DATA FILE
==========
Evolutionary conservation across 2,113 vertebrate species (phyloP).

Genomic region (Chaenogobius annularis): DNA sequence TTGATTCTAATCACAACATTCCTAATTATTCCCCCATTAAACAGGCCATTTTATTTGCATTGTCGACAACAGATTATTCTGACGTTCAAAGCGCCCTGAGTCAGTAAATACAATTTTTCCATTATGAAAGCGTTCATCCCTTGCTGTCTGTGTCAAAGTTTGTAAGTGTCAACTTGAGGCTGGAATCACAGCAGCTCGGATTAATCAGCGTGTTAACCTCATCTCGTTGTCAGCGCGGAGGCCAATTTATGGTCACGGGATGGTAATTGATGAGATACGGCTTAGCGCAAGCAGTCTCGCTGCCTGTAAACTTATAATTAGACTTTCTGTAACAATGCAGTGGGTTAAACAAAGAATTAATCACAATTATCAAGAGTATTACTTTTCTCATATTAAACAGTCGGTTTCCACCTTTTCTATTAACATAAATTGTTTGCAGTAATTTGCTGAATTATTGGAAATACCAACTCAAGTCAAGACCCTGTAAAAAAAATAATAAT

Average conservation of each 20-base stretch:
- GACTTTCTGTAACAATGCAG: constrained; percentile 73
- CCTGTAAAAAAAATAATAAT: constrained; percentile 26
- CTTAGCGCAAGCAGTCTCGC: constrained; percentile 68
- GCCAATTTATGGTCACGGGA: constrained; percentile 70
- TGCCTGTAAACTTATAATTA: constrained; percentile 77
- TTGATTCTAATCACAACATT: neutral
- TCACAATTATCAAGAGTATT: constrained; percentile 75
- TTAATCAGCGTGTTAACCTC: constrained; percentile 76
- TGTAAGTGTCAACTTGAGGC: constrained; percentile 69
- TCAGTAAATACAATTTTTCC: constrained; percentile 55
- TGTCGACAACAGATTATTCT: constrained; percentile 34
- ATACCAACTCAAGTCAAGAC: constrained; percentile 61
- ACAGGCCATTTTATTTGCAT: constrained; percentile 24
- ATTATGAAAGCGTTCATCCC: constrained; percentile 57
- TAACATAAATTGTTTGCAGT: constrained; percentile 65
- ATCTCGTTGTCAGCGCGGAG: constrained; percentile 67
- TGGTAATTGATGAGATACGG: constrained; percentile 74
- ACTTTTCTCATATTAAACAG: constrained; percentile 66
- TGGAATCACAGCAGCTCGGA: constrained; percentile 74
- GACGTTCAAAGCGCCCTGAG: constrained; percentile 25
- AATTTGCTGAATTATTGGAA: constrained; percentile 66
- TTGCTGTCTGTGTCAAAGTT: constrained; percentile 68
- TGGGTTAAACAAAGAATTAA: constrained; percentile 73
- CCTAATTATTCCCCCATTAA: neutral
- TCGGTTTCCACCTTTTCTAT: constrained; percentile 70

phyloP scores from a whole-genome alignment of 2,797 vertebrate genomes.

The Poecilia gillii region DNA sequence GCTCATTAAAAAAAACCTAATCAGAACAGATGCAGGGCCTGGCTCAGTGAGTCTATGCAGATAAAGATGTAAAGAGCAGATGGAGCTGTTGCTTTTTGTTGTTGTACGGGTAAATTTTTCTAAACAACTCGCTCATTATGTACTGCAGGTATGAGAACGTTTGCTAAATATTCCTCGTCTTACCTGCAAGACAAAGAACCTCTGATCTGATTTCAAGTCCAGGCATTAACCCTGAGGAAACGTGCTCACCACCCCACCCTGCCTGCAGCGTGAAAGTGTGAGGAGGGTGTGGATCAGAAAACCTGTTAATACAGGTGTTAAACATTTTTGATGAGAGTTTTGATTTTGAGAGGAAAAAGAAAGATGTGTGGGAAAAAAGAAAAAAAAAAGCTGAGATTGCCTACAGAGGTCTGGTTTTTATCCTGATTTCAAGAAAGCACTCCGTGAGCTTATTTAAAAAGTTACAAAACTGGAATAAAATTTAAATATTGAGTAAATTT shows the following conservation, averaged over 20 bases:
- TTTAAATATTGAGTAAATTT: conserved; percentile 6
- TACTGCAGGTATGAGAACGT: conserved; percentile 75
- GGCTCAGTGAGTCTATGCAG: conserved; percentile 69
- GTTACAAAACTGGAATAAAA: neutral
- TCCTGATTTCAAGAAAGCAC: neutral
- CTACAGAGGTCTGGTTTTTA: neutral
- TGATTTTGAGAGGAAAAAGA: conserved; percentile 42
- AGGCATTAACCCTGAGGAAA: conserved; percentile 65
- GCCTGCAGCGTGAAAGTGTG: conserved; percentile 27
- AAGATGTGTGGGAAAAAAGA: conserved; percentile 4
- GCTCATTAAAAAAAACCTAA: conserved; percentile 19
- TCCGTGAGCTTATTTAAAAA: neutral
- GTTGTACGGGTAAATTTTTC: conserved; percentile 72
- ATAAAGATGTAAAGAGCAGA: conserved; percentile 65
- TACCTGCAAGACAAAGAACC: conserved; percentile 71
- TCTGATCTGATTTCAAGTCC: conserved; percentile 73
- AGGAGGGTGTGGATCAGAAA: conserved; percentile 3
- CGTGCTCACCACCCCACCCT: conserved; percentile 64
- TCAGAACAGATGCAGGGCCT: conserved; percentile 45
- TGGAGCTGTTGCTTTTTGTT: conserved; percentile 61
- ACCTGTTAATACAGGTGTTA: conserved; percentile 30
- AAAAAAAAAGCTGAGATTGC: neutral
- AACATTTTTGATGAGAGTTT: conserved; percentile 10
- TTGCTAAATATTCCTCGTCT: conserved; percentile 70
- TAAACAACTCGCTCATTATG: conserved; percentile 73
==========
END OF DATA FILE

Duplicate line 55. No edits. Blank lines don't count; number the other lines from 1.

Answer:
- TAAACAACTCGCTCATTATG: conserved; percentile 73